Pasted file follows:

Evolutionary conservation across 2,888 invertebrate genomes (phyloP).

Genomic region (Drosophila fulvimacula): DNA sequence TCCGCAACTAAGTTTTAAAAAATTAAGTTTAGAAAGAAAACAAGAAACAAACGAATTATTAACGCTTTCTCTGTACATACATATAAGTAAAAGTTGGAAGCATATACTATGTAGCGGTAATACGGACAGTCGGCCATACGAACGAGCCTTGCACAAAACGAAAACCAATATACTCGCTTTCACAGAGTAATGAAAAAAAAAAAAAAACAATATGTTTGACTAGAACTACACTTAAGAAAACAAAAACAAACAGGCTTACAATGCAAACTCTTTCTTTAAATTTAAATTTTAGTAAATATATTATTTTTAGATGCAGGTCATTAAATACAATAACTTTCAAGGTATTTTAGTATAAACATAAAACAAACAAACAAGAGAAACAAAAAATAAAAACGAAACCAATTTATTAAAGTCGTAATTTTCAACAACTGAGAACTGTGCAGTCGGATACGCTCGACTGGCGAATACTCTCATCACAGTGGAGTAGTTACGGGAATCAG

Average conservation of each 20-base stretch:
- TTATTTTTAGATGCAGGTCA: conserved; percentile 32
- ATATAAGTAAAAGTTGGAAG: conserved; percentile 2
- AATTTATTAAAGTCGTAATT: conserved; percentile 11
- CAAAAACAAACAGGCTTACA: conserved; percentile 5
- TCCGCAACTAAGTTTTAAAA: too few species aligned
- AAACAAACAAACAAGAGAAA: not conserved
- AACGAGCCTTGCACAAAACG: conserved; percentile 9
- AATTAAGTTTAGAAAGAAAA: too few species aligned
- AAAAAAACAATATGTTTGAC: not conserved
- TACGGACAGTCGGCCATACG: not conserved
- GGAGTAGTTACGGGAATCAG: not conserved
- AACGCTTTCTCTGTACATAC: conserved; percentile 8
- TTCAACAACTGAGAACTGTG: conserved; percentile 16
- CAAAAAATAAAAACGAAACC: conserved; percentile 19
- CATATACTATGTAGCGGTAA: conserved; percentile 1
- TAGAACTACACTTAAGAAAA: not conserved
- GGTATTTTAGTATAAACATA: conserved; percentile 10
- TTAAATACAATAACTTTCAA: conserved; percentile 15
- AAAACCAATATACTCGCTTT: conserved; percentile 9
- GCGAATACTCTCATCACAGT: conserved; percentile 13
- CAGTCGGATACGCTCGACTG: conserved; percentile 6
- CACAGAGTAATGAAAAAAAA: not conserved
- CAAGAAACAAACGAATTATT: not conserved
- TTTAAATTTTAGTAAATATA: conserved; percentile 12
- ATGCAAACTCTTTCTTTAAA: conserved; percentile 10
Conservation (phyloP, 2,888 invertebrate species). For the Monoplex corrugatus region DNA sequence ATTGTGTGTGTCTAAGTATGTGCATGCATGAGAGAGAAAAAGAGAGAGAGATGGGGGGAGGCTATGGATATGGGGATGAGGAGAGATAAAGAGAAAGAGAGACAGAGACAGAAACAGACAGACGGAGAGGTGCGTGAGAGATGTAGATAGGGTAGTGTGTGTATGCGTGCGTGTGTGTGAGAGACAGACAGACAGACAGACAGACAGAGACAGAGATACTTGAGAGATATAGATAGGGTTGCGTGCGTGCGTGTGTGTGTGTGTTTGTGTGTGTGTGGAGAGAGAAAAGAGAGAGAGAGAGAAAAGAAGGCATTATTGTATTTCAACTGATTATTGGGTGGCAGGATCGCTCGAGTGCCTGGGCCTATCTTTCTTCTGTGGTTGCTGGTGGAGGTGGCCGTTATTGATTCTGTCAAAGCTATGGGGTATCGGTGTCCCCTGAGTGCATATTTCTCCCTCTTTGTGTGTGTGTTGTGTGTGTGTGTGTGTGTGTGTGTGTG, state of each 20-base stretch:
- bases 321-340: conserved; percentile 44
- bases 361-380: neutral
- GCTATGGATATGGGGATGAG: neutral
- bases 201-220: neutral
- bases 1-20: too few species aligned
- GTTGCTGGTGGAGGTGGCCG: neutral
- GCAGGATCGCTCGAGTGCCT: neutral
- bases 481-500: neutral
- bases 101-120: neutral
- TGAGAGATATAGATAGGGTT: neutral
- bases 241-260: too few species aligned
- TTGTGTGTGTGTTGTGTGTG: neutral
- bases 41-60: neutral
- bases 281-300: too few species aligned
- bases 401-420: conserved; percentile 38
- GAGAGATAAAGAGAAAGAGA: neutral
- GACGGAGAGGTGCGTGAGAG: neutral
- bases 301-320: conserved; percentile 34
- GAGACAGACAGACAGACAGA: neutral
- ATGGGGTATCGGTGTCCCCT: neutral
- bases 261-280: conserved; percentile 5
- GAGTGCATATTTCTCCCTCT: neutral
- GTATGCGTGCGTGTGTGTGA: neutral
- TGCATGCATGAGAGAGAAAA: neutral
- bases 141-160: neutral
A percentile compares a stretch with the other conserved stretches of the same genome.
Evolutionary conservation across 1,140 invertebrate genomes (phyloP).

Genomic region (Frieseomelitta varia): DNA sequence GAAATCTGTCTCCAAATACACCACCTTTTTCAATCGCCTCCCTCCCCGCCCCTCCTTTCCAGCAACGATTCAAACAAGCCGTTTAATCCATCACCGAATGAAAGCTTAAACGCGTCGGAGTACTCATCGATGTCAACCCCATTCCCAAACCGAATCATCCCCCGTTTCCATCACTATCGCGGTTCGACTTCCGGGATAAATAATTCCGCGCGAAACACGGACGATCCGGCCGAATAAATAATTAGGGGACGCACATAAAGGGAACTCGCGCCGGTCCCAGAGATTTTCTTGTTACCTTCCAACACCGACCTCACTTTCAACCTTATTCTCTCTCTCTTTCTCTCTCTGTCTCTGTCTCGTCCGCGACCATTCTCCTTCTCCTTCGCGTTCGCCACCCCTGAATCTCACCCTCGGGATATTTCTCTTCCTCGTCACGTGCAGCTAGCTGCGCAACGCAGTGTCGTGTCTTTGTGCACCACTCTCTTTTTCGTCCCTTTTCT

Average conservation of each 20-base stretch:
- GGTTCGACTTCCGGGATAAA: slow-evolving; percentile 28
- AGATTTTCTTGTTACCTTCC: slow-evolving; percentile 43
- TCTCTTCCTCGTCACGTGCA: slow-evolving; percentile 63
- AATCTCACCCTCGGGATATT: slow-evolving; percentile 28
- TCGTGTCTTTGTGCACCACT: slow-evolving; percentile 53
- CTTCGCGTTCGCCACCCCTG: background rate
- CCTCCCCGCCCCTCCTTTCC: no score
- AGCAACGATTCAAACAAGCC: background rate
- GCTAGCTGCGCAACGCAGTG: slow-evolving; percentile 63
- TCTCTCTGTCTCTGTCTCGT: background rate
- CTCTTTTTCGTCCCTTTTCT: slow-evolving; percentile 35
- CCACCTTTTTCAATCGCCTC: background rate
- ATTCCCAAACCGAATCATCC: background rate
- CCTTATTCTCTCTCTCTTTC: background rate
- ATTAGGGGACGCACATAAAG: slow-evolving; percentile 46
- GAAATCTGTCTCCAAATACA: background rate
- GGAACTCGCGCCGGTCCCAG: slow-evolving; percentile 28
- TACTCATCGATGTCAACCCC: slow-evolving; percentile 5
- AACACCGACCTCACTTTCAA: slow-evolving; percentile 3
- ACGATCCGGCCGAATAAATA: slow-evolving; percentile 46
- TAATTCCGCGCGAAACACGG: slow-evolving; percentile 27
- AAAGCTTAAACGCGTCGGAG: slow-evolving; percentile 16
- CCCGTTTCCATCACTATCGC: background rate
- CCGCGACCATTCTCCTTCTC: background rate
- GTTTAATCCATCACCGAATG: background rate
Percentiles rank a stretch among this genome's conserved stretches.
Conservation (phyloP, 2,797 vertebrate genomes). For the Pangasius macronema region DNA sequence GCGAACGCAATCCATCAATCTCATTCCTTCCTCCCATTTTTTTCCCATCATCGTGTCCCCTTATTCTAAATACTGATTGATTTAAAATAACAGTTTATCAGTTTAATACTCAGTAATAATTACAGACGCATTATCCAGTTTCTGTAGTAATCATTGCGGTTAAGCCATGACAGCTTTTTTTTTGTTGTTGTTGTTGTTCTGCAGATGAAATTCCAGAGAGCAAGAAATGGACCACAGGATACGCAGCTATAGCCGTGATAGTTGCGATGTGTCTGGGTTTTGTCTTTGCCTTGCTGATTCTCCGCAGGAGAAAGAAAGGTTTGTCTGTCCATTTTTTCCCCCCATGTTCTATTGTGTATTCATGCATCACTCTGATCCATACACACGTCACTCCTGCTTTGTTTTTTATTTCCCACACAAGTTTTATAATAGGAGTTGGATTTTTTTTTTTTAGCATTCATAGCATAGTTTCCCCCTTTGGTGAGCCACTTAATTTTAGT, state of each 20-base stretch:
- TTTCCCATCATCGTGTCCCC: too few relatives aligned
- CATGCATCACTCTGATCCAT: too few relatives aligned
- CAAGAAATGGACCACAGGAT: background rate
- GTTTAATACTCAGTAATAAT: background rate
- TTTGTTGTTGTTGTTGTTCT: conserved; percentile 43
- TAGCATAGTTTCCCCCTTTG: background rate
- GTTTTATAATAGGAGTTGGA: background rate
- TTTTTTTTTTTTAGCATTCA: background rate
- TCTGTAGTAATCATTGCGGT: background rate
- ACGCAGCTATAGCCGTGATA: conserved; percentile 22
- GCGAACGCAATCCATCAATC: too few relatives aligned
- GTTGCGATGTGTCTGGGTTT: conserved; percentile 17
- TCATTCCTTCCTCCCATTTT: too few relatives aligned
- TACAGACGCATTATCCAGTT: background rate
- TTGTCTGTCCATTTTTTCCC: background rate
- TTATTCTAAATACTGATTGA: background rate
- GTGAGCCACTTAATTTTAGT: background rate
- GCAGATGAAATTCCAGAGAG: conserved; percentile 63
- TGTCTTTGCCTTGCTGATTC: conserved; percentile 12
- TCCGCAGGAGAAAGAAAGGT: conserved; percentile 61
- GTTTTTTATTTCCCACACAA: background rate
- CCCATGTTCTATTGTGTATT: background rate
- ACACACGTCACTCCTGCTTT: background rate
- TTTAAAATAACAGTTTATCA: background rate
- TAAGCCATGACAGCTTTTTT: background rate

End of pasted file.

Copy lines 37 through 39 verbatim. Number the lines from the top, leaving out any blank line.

- bases 481-500: neutral
- bases 101-120: neutral
- TGAGAGATATAGATAGGGTT: neutral